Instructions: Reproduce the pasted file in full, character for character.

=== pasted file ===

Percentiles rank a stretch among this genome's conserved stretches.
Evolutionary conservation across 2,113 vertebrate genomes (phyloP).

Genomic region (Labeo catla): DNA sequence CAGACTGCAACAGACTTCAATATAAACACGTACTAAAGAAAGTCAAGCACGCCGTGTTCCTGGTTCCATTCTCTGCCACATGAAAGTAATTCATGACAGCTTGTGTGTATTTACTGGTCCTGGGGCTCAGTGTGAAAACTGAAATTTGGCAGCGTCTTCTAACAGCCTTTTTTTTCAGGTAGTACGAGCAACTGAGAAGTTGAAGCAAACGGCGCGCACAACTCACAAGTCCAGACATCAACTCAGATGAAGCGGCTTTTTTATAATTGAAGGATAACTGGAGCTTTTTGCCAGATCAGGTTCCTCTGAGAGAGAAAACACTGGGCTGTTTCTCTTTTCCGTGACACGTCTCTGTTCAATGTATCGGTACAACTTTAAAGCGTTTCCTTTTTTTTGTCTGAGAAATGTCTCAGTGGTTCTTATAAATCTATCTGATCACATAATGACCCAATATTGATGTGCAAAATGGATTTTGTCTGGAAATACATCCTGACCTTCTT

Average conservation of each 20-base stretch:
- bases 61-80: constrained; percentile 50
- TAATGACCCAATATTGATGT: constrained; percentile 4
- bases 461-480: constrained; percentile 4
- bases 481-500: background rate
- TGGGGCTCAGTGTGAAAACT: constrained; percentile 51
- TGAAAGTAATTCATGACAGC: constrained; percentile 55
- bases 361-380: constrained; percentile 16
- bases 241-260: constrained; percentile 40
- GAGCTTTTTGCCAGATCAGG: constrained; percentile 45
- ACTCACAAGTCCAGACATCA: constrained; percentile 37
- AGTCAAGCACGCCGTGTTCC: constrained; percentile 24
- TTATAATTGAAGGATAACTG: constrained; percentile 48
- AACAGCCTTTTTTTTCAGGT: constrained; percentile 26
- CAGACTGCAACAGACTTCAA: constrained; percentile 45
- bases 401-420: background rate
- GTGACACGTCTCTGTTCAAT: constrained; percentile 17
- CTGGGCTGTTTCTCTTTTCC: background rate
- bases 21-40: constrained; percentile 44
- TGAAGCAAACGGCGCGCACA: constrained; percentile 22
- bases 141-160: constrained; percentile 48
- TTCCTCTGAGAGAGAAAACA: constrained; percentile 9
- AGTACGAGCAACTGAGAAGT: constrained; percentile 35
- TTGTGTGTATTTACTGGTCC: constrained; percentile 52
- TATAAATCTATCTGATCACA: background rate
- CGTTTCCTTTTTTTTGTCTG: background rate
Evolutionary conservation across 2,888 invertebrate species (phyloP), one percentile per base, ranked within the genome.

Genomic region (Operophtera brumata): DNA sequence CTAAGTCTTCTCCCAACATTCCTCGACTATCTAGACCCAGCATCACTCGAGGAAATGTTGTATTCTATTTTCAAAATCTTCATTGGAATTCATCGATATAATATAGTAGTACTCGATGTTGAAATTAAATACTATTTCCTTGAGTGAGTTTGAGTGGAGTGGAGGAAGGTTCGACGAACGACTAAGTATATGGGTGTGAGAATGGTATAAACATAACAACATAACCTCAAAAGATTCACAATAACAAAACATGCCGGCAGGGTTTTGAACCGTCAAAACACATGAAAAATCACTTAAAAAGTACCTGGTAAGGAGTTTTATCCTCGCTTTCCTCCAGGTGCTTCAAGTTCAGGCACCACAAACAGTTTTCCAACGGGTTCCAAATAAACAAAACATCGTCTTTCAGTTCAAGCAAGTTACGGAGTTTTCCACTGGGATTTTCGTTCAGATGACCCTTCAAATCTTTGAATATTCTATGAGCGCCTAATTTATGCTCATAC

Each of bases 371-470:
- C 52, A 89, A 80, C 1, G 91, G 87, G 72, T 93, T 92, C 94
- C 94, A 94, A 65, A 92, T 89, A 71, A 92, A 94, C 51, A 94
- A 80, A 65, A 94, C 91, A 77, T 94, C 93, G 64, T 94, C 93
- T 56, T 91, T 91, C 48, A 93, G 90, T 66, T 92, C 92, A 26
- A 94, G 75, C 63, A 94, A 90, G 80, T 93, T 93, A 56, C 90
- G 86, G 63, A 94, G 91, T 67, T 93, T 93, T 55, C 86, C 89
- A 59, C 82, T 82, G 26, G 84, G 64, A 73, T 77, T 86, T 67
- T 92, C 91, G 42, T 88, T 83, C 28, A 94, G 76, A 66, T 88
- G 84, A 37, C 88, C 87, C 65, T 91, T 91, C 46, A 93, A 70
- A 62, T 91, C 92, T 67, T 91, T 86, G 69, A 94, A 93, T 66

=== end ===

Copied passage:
Percentiles rank a stretch among this genome's conserved stretches.
Evolutionary conservation across 2,113 vertebrate genomes (phyloP).

Genomic region (Labeo catla): DNA sequence CAGACTGCAACAGACTTCAATATAAACACGTACTAAAGAAAGTCAAGCACGCCGTGTTCCTGGTTCCATTCTCTGCCACATGAAAGTAATTCATGACAGCTTGTGTGTATTTACTGGTCCTGGGGCTCAGTGTGAAAACTGAAATTTGGCAGCGTCTTCTAACAGCCTTTTTTTTCAGGTAGTACGAGCAACTGAGAAGTTGAAGCAAACGGCGCGCACAACTCACAAGTCCAGACATCAACTCAGATGAAGCGGCTTTTTTATAATTGAAGGATAACTGGAGCTTTTTGCCAGATCAGGTTCCTCTGAGAGAGAAAACACTGGGCTGTTTCTCTTTTCCGTGACACGTCTCTGTTCAATGTATCGGTACAACTTTAAAGCGTTTCCTTTTTTTTGTCTGAGAAATGTCTCAGTGGTTCTTATAAATCTATCTGATCACATAATGACCCAATATTGATGTGCAAAATGGATTTTGTCTGGAAATACATCCTGACCTTCTT

Average conservation of each 20-base stretch:
- bases 61-80: constrained; percentile 50
- TAATGACCCAATATTGATGT: constrained; percentile 4
- bases 461-480: constrained; percentile 4
- bases 481-500: background rate
- TGGGGCTCAGTGTGAAAACT: constrained; percentile 51
- TGAAAGTAATTCATGACAGC: constrained; percentile 55
- bases 361-380: constrained; percentile 16
- bases 241-260: constrained; percentile 40
- GAGCTTTTTGCCAGATCAGG: constrained; percentile 45
- ACTCACAAGTCCAGACATCA: constrained; percentile 37
- AGTCAAGCACGCCGTGTTCC: constrained; percentile 24
- TTATAATTGAAGGATAACTG: constrained; percentile 48
- AACAGCCTTTTTTTTCAGGT: constrained; percentile 26
- CAGACTGCAACAGACTTCAA: constrained; percentile 45
- bases 401-420: background rate
- GTGACACGTCTCTGTTCAAT: constrained; percentile 17
- CTGGGCTGTTTCTCTTTTCC: background rate
- bases 21-40: constrained; percentile 44
- TGAAGCAAACGGCGCGCACA: constrained; percentile 22
- bases 141-160: constrained; percentile 48
- TTCCTCTGAGAGAGAAAACA: constrained; percentile 9
- AGTACGAGCAACTGAGAAGT: constrained; percentile 35
- TTGTGTGTATTTACTGGTCC: constrained; percentile 52
- TATAAATCTATCTGATCACA: background rate
- CGTTTCCTTTTTTTTGTCTG: background rate
Evolutionary conservation across 2,888 invertebrate species (phyloP), one percentile per base, ranked within the genome.

Genomic region (Operophtera brumata): DNA sequence CTAAGTCTTCTCCCAACATTCCTCGACTATCTAGACCCAGCATCACTCGAGGAAATGTTGTATTCTATTTTCAAAATCTTCATTGGAATTCATCGATATAATATAGTAGTACTCGATGTTGAAATTAAATACTATTTCCTTGAGTGAGTTTGAGTGGAGTGGAGGAAGGTTCGACGAACGACTAAGTATATGGGTGTGAGAATGGTATAAACATAACAACATAACCTCAAAAGATTCACAATAACAAAACATGCCGGCAGGGTTTTGAACCGTCAAAACACATGAAAAATCACTTAAAAAGTACCTGGTAAGGAGTTTTATCCTCGCTTTCCTCCAGGTGCTTCAAGTTCAGGCACCACAAACAGTTTTCCAACGGGTTCCAAATAAACAAAACATCGTCTTTCAGTTCAAGCAAGTTACGGAGTTTTCCACTGGGATTTTCGTTCAGATGACCCTTCAAATCTTTGAATATTCTATGAGCGCCTAATTTATGCTCATAC

Each of bases 371-470:
- C 52, A 89, A 80, C 1, G 91, G 87, G 72, T 93, T 92, C 94
- C 94, A 94, A 65, A 92, T 89, A 71, A 92, A 94, C 51, A 94
- A 80, A 65, A 94, C 91, A 77, T 94, C 93, G 64, T 94, C 93
- T 56, T 91, T 91, C 48, A 93, G 90, T 66, T 92, C 92, A 26
- A 94, G 75, C 63, A 94, A 90, G 80, T 93, T 93, A 56, C 90
- G 86, G 63, A 94, G 91, T 67, T 93, T 93, T 55, C 86, C 89
- A 59, C 82, T 82, G 26, G 84, G 64, A 73, T 77, T 86, T 67
- T 92, C 91, G 42, T 88, T 83, C 28, A 94, G 76, A 66, T 88
- G 84, A 37, C 88, C 87, C 65, T 91, T 91, C 46, A 93, A 70
- A 62, T 91, C 92, T 67, T 91, T 86, G 69, A 94, A 93, T 66